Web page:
There is often a discussion of steel versus synthetic materials when it comes to winch line. In my opinion, there is only one choice for trail and recreational use. I prefer a synthetic winch line for its easier maintenance and increased safety if it fails.
During a video shoot on how to repair a synthetic winch line, I shot some video of us cutting the winch line. It really shows how tough the synthetic rope is and if you watch until the end you can see how the winch line reacts when it breaks under tension.
Everyone may still have an opinion about what is better and neither side is necessarily wrong. For your average winch user, the safety benefit of a synthetic winch line and the reduction in maintenance are certainly attractive features.
A few other items that make synthetic my rope of choice:
It floats. Ever drop your winch line in the water and try to find it?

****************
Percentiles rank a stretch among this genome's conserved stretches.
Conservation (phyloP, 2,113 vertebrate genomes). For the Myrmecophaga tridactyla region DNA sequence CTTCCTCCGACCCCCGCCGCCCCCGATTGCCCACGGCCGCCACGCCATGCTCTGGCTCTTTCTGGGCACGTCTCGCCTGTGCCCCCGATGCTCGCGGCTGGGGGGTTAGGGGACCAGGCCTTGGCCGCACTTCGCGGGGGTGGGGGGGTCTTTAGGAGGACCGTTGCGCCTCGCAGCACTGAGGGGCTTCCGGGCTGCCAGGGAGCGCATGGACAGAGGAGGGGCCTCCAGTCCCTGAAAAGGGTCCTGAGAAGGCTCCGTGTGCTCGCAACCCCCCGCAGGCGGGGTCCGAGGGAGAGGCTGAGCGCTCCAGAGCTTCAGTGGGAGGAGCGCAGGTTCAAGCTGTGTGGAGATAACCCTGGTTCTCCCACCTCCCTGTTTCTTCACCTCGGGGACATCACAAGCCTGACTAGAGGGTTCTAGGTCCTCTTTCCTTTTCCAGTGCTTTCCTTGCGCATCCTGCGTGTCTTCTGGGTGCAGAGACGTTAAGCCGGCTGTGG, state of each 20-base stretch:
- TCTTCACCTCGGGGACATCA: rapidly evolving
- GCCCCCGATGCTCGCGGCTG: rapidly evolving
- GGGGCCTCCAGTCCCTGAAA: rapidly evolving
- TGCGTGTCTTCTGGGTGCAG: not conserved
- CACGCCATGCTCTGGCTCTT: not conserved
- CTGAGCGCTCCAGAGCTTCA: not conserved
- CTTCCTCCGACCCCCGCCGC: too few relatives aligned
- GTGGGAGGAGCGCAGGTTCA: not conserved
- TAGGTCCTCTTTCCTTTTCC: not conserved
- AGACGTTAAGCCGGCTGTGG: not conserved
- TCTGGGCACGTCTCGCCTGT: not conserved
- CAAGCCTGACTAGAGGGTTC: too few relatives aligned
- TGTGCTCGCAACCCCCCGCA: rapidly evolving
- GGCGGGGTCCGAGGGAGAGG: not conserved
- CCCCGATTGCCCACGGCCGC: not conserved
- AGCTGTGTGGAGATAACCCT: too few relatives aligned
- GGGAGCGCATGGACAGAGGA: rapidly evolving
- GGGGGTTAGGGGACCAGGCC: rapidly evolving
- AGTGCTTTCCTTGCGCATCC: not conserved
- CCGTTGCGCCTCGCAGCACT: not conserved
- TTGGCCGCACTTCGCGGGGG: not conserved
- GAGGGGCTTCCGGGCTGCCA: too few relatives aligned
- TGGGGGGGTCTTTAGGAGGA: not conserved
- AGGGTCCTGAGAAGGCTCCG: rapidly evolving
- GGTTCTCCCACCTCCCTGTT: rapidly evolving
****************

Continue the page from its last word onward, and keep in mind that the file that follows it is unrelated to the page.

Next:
You can get it in custom colors. Not just for styling, this is handy if you get a contrasting color to your terrain. Makes it easier to see your rope in recovery situations.
No metal splinters when doing maintenance. Most consumer winch lines do not require greasing, back in the military it was commonplace to slap grease on some gloves and make sure the entire line was treated. Even though we don’t have to do that maintenance on consumer winches working with a metal winch line definitely has a higher risk of injury from handling.
Weight is another area where the synthetic winch line is superior. Eighty feet of synthetic winch line weighs about 8 pounds, compared to 20 pounds for the equivalent steel cable.
Steel has two distinct advantages.
Steel is significantly cheaper to buy, often hundreds of dollars less. Steel is more resistant to abrasion damage.
Regardless of what you ultimately use always follow proper winch techniques and be safe. Happy wheeling! Thanks to our friends at Off Road Consulting for participating in the video.